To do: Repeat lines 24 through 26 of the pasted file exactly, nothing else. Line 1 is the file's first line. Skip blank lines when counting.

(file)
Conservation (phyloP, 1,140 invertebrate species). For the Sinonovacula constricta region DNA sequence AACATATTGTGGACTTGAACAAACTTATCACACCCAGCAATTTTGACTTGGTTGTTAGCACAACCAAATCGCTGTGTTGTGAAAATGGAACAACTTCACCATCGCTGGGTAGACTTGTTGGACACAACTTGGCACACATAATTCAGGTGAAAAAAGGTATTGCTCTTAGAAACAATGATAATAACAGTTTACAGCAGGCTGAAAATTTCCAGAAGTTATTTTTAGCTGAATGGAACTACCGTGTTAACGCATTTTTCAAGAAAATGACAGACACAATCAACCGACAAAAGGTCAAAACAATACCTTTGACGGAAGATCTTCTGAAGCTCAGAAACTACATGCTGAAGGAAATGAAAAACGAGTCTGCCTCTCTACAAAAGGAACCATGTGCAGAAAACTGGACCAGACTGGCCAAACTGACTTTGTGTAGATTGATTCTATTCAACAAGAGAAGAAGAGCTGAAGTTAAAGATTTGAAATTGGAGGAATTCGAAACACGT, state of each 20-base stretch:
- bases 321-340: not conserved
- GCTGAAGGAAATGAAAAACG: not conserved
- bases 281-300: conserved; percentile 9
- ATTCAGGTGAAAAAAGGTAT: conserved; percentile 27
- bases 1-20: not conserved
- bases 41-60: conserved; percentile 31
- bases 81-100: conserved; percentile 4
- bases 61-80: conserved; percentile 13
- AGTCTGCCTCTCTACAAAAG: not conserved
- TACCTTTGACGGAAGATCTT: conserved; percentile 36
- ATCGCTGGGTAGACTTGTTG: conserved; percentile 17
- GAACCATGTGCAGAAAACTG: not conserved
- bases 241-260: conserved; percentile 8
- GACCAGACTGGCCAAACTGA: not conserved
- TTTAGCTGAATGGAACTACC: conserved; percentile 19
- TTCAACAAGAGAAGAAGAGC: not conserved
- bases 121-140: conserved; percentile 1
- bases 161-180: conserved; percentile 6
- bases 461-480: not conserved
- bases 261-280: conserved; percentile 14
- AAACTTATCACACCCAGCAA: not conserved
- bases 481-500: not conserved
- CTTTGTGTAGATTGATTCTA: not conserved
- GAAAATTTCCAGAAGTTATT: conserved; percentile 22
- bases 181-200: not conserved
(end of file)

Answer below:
- CTTTGTGTAGATTGATTCTA: not conserved
- GAAAATTTCCAGAAGTTATT: conserved; percentile 22
- bases 181-200: not conserved